So get out there and enjoy the fresh air!

Gym Bug

http://www.buzzle.com/articles/treadmill-vs-running-outside.html

http://healthontrack.info/outdoor-running-benefits/

Stretches to get you through your day

Hi there!

I’ve already done a post on the importance of stretching but this is about some stretches to do whilst at work, studying, sitting at desk etc to help prevent aches and pains associated with sitting down (which is becoming an increasingly covered health risk). I like doing these as mini-revision breaks to clear my mind a bit and help stretch out muscles that have lay idle for too long. I’ve decided it’s best to give you the links to th stretches I use, since it’s easier to be shown how to perform the stretch through photos than it is to explain!

I also do basic likes bending over with straight legs and back, doing arm circles, reaching for the ceiling without lifting my feet from the ground and giving myself a big hug to stretch off my back.

Not only will these help stretch out any aches and pains from repetitive desk work sitting but it will also get your body moving a bit. As I’ve said, sitting is getting an increasingly bad reputation. It is becoming associated with poorer mental health, increased risk of heart disease, increased risk of becoming disabled and more. It’s also linked with obesity, high blood pressure and stress.
Other issues associated with sitting relate to increased risk of blood clots, increased pressure on the spine, poor circulation and fluid collecting in your legs.

This doesn’t mean you must invest in a standing desk or refuse to sit when you eat or watch TV. Instead, try move more, make it a habit to get up once and hour and pace around the room, stretch, just stand. Try reduce the amount your sitting down and you’ll hopefully feel more energised and focused. It’s also a nice break from the computer or TV!

Have a great weekend!

Gym Bug

Sources;

http://www.webmd.com/fitness-exercise/news/20140407/sitting-disease-faq

Fit Not Thin

Hi there!

In the midst of my revision I stumbled upon this article (it’s in Spanish) which talks about the editor of de Revistas de El Mercurio (Mercury Magazines). She has decided that they will no longer photoshop any photographs featured in their publications, only use models who are 18 or older and not use any model with a BMI below 18.5. BRILLIANT.

I understand there’s this constant pressure for people to be thin or incredibly muscular, I’ve felt it and it’s horrible. What this magazine is doing is perfect and something that needs to be done by all of them. People have been saying for ages it’s time to change the way the media represents what’s socially accepted as ‘beautiful’.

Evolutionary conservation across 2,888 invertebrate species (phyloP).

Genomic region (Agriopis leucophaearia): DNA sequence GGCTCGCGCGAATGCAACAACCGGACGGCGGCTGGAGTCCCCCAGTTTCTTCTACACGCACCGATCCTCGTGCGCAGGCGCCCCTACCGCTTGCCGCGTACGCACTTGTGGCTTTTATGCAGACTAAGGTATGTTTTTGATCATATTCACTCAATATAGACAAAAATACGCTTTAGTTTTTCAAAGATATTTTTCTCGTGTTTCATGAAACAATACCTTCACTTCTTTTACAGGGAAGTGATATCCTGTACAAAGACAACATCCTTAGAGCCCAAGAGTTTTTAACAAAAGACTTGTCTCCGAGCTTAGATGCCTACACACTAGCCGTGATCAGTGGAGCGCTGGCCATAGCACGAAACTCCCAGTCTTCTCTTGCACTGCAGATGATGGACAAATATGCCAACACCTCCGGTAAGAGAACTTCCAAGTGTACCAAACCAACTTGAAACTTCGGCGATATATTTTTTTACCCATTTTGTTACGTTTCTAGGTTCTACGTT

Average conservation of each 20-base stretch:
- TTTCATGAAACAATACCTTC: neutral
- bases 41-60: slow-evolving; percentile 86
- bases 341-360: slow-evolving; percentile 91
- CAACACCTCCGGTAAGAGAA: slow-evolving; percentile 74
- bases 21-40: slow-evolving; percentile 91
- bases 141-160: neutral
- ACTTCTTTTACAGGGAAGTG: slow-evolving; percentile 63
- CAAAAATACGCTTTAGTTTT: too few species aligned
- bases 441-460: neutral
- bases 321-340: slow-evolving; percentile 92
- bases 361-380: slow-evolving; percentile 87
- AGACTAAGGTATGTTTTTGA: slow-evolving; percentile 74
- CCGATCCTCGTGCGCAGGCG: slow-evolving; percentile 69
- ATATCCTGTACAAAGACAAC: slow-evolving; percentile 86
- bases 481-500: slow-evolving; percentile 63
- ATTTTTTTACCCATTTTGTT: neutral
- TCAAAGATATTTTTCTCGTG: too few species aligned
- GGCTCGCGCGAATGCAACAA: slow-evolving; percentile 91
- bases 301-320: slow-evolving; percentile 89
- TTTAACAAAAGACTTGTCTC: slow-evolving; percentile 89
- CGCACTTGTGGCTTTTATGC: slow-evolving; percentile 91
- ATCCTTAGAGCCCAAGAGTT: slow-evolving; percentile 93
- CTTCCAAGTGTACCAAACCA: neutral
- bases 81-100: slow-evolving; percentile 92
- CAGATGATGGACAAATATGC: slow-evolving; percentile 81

If you’re looking to be slim, this blog is not for you. Healthy? Then I’d like to think some of my experiences, posts and insights can help you. It’s so easy to make small changes to start you on your path to becoming FIT AND HEALTHY;

  • Reduce saturated fat intake; swap semi-skimmed/whole milk for skimmed milk, for example.
  • Reduce refined sugar intake; as simple as having an apple instead of a chocolate bar as a snack.
  • Fit in exercise; it can be a 7-minute HIIT session or a 30-minute walk. Check out my post on HIITLIIT  (lower intensity interval training) or have a look at strength workouts (one example linked for a bodyweight workout) for more information.
  • Make smart swaps; wholewheat pasta/rice/bread instead of white, refined bread/pasta/rice, for example.
  • Do a bit of trial and error; there’s not a ‘one size fits all’ plan for leading a fit and healthy lifestyle, try things out, do some research.
  • Do it with friends/family; it’s added motivation, you don’t want to stop until they do and chances are they feel the same so you won’t stop until you’re done.
  • Don’t give up; you will slip up, you’re allowed, just make sure it doen’t completel demotivate you and stop you from reaching your end goal.
  • Set a goal; fit into that pair of jeans, get to a healthier weight, tone up a bit. Whatever it is, set it and tell people what it is, that way you’ll find more motivation to stick with it and avoid being a ‘quitter’. Setting challenges such as a marathon, 10k, Tough Mudder, Spartan Race etc are also great motivators (you don’t really want to be photographed as a pile on the floor, you want to be photographed holding that medal or tackling that obstacle).
It doesn’t have to be a huge mountain, small steps can make big changes.
Gym Bug